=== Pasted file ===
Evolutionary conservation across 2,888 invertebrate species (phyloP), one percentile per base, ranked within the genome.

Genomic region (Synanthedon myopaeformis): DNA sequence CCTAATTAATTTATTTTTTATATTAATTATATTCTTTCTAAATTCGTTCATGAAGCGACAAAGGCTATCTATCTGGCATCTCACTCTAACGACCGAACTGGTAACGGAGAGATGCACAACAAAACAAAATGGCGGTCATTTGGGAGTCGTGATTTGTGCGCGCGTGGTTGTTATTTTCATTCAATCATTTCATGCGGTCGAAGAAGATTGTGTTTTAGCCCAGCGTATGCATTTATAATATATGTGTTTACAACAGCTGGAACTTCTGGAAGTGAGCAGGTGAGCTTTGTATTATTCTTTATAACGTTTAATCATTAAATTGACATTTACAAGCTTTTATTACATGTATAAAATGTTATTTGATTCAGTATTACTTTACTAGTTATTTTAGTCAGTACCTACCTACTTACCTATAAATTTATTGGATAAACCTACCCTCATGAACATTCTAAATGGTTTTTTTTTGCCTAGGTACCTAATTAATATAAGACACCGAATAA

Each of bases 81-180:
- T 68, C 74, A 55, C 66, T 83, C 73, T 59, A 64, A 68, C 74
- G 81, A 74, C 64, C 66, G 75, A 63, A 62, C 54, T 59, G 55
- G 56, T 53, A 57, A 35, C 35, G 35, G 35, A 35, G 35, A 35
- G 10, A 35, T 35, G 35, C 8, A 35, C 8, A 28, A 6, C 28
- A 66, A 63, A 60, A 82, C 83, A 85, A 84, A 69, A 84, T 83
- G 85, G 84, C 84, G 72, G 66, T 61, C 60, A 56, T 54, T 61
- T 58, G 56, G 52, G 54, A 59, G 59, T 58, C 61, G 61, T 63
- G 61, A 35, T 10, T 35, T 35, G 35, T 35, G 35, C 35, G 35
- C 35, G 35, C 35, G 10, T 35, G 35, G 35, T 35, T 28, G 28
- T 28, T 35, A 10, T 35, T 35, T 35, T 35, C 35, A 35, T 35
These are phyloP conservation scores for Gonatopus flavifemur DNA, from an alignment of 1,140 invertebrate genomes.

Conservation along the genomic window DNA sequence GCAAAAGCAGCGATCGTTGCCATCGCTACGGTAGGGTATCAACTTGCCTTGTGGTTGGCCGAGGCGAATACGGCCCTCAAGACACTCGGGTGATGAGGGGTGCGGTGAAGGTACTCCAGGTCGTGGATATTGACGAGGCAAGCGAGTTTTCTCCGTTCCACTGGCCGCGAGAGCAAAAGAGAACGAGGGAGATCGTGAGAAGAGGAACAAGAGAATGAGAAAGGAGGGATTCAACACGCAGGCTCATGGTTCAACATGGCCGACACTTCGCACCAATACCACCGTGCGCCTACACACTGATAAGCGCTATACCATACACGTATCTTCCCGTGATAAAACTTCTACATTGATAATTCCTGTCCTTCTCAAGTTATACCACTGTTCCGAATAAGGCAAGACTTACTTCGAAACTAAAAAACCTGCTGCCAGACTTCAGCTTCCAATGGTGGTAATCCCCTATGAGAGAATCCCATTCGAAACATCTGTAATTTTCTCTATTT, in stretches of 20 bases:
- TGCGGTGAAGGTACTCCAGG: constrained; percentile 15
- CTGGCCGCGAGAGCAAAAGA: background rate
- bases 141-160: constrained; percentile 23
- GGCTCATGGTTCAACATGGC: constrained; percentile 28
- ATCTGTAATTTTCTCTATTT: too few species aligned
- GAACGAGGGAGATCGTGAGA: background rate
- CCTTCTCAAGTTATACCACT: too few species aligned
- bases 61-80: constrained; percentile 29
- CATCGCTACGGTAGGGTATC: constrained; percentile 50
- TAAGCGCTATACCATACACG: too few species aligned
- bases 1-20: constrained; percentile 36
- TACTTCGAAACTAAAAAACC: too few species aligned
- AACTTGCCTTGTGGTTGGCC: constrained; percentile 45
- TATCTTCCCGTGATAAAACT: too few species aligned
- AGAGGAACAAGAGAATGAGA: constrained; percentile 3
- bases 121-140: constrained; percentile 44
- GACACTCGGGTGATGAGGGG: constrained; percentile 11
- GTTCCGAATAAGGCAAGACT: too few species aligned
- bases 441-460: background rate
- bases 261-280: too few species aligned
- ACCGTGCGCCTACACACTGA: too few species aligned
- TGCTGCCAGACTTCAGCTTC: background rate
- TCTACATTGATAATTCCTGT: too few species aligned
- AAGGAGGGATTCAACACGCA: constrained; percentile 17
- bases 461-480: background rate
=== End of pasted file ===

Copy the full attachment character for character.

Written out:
Evolutionary conservation across 2,888 invertebrate species (phyloP), one percentile per base, ranked within the genome.

Genomic region (Synanthedon myopaeformis): DNA sequence CCTAATTAATTTATTTTTTATATTAATTATATTCTTTCTAAATTCGTTCATGAAGCGACAAAGGCTATCTATCTGGCATCTCACTCTAACGACCGAACTGGTAACGGAGAGATGCACAACAAAACAAAATGGCGGTCATTTGGGAGTCGTGATTTGTGCGCGCGTGGTTGTTATTTTCATTCAATCATTTCATGCGGTCGAAGAAGATTGTGTTTTAGCCCAGCGTATGCATTTATAATATATGTGTTTACAACAGCTGGAACTTCTGGAAGTGAGCAGGTGAGCTTTGTATTATTCTTTATAACGTTTAATCATTAAATTGACATTTACAAGCTTTTATTACATGTATAAAATGTTATTTGATTCAGTATTACTTTACTAGTTATTTTAGTCAGTACCTACCTACTTACCTATAAATTTATTGGATAAACCTACCCTCATGAACATTCTAAATGGTTTTTTTTTGCCTAGGTACCTAATTAATATAAGACACCGAATAA

Each of bases 81-180:
- T 68, C 74, A 55, C 66, T 83, C 73, T 59, A 64, A 68, C 74
- G 81, A 74, C 64, C 66, G 75, A 63, A 62, C 54, T 59, G 55
- G 56, T 53, A 57, A 35, C 35, G 35, G 35, A 35, G 35, A 35
- G 10, A 35, T 35, G 35, C 8, A 35, C 8, A 28, A 6, C 28
- A 66, A 63, A 60, A 82, C 83, A 85, A 84, A 69, A 84, T 83
- G 85, G 84, C 84, G 72, G 66, T 61, C 60, A 56, T 54, T 61
- T 58, G 56, G 52, G 54, A 59, G 59, T 58, C 61, G 61, T 63
- G 61, A 35, T 10, T 35, T 35, G 35, T 35, G 35, C 35, G 35
- C 35, G 35, C 35, G 10, T 35, G 35, G 35, T 35, T 28, G 28
- T 28, T 35, A 10, T 35, T 35, T 35, T 35, C 35, A 35, T 35
These are phyloP conservation scores for Gonatopus flavifemur DNA, from an alignment of 1,140 invertebrate genomes.

Conservation along the genomic window DNA sequence GCAAAAGCAGCGATCGTTGCCATCGCTACGGTAGGGTATCAACTTGCCTTGTGGTTGGCCGAGGCGAATACGGCCCTCAAGACACTCGGGTGATGAGGGGTGCGGTGAAGGTACTCCAGGTCGTGGATATTGACGAGGCAAGCGAGTTTTCTCCGTTCCACTGGCCGCGAGAGCAAAAGAGAACGAGGGAGATCGTGAGAAGAGGAACAAGAGAATGAGAAAGGAGGGATTCAACACGCAGGCTCATGGTTCAACATGGCCGACACTTCGCACCAATACCACCGTGCGCCTACACACTGATAAGCGCTATACCATACACGTATCTTCCCGTGATAAAACTTCTACATTGATAATTCCTGTCCTTCTCAAGTTATACCACTGTTCCGAATAAGGCAAGACTTACTTCGAAACTAAAAAACCTGCTGCCAGACTTCAGCTTCCAATGGTGGTAATCCCCTATGAGAGAATCCCATTCGAAACATCTGTAATTTTCTCTATTT, in stretches of 20 bases:
- TGCGGTGAAGGTACTCCAGG: constrained; percentile 15
- CTGGCCGCGAGAGCAAAAGA: background rate
- bases 141-160: constrained; percentile 23
- GGCTCATGGTTCAACATGGC: constrained; percentile 28
- ATCTGTAATTTTCTCTATTT: too few species aligned
- GAACGAGGGAGATCGTGAGA: background rate
- CCTTCTCAAGTTATACCACT: too few species aligned
- bases 61-80: constrained; percentile 29
- CATCGCTACGGTAGGGTATC: constrained; percentile 50
- TAAGCGCTATACCATACACG: too few species aligned
- bases 1-20: constrained; percentile 36
- TACTTCGAAACTAAAAAACC: too few species aligned
- AACTTGCCTTGTGGTTGGCC: constrained; percentile 45
- TATCTTCCCGTGATAAAACT: too few species aligned
- AGAGGAACAAGAGAATGAGA: constrained; percentile 3
- bases 121-140: constrained; percentile 44
- GACACTCGGGTGATGAGGGG: constrained; percentile 11
- GTTCCGAATAAGGCAAGACT: too few species aligned
- bases 441-460: background rate
- bases 261-280: too few species aligned
- ACCGTGCGCCTACACACTGA: too few species aligned
- TGCTGCCAGACTTCAGCTTC: background rate
- TCTACATTGATAATTCCTGT: too few species aligned
- AAGGAGGGATTCAACACGCA: constrained; percentile 17
- bases 461-480: background rate